By Roger Dassen - February 06, 2012
Ladies first: An old adage, but one that was top of mind on 2 February 2012 at the Business and Industry Advisory Committee (BIAC), AmCham France, and OECD joint workshop on the economic empowerment of women. And so it should be. Women are a critical resource in facing the challenges of our global economy, both as an emerging market and as a significant pool of human talent. Further, gender diversity creates the potential for better, more informed decision-making in our societies, an educated and diverse source of talent for private and public institutions, and role models who can be an inspiration to billions of women and men worldwide.
Addressing gender equality is not just about “fairness.” Inequality in gender empowerment raises serious economic issues for countries at all stages of development and presents considerable business challenges for all kinds of enterprises, but particularly for those that value and rely on human skills and resources.
We are lucky to live in a time where technology, the internet, and mobility are critical enablers of information sharing, communications, and resource allocation that can support gender equality efforts. Despite this positive environment and past efforts over decades to advance the economic empowerment of women in the workplace and within society, progress has been slow.
- According to current data from Catalyst, approximately 14 percent of executive officer positions at the Fortune 500 are held by women, a number that has barely budged since 2005.
- A global study of the number of women on boards is even more dismal – only 9.4 percent globally, up marginally from 9.2 percent in 2009 (according to Governance Metrics International).
- This is despite the fact that economic studies show that corporations with women on their boards and in leadership positions have a higher return on equity. In Europe, the return has been estimated at more than 10 percent (Deloitte [DTTL]: The gender dividend).
Advancing equality and harnessing the gender dividend has many dimensions affected by societal norms, legal, and regulatory frameworks and local cultures. Reversing current results will require the intersection of government, business, and society. This is what the joint workshop discussed; bringing together women and men from these groups in an effort to share “real-life” experiences from business to support the OECD’s Gender Initiative. The OECD’s cross-directorate program aims to identify, and update a set of indicators on the key dimensions of gender inequality in education, employment, and entrepreneurship. It will provide sound information that can demonstrate progress by member countries, or otherwise, on this critical economic matter.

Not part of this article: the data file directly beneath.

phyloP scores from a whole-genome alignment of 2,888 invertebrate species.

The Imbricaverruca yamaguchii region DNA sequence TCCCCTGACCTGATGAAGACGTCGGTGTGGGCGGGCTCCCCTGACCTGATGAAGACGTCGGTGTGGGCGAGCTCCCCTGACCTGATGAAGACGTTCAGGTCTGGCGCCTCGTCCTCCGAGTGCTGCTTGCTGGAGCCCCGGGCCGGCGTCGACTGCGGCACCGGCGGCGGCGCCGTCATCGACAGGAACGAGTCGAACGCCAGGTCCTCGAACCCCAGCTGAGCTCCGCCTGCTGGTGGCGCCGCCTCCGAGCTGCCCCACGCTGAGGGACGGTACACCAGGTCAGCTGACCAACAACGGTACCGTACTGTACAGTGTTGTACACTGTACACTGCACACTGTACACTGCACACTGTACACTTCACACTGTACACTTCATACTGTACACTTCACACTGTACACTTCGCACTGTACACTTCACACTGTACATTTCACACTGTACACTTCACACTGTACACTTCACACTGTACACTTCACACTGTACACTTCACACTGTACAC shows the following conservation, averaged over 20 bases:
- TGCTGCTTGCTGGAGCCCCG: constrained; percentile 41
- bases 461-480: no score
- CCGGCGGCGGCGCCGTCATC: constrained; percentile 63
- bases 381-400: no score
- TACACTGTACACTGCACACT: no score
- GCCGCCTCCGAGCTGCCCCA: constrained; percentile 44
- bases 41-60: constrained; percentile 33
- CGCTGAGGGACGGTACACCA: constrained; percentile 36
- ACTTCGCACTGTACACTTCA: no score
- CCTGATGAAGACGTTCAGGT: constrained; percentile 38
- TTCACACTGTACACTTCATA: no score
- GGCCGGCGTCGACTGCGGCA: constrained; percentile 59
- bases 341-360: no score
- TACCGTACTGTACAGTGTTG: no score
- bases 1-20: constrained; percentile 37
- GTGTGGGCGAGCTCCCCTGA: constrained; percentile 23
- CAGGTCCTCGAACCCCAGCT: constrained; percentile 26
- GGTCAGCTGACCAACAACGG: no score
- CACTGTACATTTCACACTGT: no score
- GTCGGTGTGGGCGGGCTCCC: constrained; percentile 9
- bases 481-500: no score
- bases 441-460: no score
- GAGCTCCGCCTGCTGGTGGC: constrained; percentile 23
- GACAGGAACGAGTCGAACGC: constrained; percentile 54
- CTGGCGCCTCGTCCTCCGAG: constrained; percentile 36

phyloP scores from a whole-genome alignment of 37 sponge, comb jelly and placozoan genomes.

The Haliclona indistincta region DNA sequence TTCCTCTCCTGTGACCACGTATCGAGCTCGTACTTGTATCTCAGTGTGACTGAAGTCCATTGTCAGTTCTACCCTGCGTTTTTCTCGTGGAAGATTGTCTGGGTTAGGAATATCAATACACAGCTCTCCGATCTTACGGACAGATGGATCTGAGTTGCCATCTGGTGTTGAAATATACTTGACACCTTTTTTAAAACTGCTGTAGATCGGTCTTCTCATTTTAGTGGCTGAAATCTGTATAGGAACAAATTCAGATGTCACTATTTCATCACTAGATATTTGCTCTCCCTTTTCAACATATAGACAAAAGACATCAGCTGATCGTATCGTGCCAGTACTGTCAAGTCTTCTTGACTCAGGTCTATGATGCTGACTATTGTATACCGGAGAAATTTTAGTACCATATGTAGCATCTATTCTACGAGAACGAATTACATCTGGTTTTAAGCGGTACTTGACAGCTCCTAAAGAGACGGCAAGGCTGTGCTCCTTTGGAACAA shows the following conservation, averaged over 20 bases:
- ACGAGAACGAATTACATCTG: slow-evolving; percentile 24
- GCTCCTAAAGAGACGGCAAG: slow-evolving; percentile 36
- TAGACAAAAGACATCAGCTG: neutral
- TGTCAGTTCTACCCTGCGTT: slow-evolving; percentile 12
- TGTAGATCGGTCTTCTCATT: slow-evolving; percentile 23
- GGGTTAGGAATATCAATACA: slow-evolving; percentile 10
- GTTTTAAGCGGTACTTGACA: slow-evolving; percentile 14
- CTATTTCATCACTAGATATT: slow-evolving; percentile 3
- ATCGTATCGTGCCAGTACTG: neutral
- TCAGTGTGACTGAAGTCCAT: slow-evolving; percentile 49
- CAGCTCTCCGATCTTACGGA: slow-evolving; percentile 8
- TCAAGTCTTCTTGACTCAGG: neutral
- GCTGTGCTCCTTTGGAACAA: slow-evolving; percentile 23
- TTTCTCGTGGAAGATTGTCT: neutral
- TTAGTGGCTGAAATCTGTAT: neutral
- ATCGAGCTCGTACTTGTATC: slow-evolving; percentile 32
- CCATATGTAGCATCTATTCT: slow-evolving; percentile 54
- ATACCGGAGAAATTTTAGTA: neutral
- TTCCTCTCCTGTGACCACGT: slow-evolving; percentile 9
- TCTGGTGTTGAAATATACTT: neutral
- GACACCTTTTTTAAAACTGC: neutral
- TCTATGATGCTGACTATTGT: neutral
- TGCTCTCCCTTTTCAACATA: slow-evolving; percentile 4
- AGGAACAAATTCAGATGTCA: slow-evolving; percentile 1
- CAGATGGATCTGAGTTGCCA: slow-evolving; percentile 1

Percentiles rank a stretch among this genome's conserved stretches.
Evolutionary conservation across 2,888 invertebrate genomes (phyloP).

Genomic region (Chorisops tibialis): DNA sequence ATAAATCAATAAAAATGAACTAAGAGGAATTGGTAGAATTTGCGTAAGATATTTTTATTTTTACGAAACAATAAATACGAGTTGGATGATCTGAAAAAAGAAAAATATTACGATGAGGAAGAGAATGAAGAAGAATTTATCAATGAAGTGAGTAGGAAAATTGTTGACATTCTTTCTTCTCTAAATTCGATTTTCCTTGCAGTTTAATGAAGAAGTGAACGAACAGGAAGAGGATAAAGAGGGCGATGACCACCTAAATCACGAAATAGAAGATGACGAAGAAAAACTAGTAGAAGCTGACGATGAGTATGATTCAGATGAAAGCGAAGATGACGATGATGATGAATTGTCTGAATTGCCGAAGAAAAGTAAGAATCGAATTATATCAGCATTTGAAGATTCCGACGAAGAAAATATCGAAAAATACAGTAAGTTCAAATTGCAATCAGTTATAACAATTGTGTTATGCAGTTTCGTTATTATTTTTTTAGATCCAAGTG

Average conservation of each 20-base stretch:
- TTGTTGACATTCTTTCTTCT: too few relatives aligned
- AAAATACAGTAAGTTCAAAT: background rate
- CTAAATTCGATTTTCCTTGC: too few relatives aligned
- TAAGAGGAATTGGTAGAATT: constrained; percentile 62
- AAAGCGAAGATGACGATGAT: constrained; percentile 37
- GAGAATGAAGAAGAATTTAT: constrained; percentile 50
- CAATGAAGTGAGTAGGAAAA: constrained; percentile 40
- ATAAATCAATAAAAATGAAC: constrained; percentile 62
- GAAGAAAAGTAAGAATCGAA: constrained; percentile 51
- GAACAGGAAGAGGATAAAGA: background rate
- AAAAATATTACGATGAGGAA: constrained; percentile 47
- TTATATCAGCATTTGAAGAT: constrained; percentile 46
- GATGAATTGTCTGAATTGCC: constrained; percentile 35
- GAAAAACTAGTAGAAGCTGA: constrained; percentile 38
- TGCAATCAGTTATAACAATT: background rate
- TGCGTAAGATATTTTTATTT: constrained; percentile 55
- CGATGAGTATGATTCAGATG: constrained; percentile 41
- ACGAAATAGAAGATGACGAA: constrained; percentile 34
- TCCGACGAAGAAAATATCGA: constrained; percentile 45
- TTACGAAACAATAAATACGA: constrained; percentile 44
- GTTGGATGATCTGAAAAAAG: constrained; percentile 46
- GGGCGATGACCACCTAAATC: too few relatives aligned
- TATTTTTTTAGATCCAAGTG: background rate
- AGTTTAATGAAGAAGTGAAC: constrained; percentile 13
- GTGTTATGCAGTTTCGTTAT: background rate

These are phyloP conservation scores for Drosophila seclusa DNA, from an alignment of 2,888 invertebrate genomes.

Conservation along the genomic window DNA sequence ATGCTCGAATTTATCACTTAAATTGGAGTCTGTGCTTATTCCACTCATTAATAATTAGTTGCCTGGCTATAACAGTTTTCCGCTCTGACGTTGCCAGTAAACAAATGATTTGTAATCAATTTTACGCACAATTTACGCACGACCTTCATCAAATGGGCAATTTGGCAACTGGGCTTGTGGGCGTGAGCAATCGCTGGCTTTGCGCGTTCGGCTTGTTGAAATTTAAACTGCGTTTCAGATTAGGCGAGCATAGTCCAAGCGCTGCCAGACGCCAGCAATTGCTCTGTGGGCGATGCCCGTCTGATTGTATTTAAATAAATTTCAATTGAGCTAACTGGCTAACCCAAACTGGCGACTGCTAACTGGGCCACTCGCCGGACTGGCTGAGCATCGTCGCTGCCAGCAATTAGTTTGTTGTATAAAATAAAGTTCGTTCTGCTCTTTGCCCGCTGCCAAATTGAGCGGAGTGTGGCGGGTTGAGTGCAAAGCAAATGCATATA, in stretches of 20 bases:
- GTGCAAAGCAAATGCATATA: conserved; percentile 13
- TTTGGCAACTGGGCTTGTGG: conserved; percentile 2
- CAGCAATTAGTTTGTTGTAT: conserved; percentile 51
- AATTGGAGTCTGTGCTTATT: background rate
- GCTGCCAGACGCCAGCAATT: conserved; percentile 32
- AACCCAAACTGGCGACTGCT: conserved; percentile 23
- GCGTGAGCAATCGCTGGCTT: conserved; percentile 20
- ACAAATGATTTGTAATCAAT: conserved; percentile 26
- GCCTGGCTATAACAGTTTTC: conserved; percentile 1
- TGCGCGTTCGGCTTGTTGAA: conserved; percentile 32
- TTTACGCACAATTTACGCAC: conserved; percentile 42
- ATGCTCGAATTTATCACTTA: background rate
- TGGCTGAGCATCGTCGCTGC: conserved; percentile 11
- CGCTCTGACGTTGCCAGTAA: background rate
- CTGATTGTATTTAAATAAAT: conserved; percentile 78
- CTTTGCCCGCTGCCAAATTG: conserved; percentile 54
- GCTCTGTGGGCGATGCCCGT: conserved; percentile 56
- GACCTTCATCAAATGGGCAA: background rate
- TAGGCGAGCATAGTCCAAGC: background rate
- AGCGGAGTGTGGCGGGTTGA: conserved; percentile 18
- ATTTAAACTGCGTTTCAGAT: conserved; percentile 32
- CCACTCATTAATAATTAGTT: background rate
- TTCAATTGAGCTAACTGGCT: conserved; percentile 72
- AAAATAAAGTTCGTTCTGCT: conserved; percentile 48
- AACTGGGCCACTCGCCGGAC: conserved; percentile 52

Deloitte is very engaged in supporting BIAC and its contribution to the OECD gender initiative. Like other businesses, Deloitte member firms face challenges in continuously moving the needle on gender equity. Outcomes are influenced by the maturity and development of their market, cultural norms and the legal and regulatory frameworks within which they operate.
Using the outcomes of this meeting and with Deloitte’s support, BIAC will provide a report to the 2012 OECD Ministerial and Forum later this year. We intend to share our learnings with the OECD and the Ministers, to contribute to their work on the development of best practices that promote the economic empowerment of women.
Women’s economic empowerment is not just about fairness, it’s the future. It will generate economic benefits for individuals, their families, and society at large. Deloitte is proud to support this effort.
Read my remarks from the 2 February opening at the BIAC, AmCham France & OECD joint workshop.
Charles Heeter is with the DTTL Global Public Policy Group and a principal in the U.S. member firm. In his role, he engages in Deloitte global public policy initiatives, is responsible for building cooperative relationships with capital markets stakeholder groups, and helps coordinate the Deloitte global regulatory network. Heeter is also Chairman of the Business and Industry Advisory Committee to the Organisation for Economic Co-operation and Development (OECD).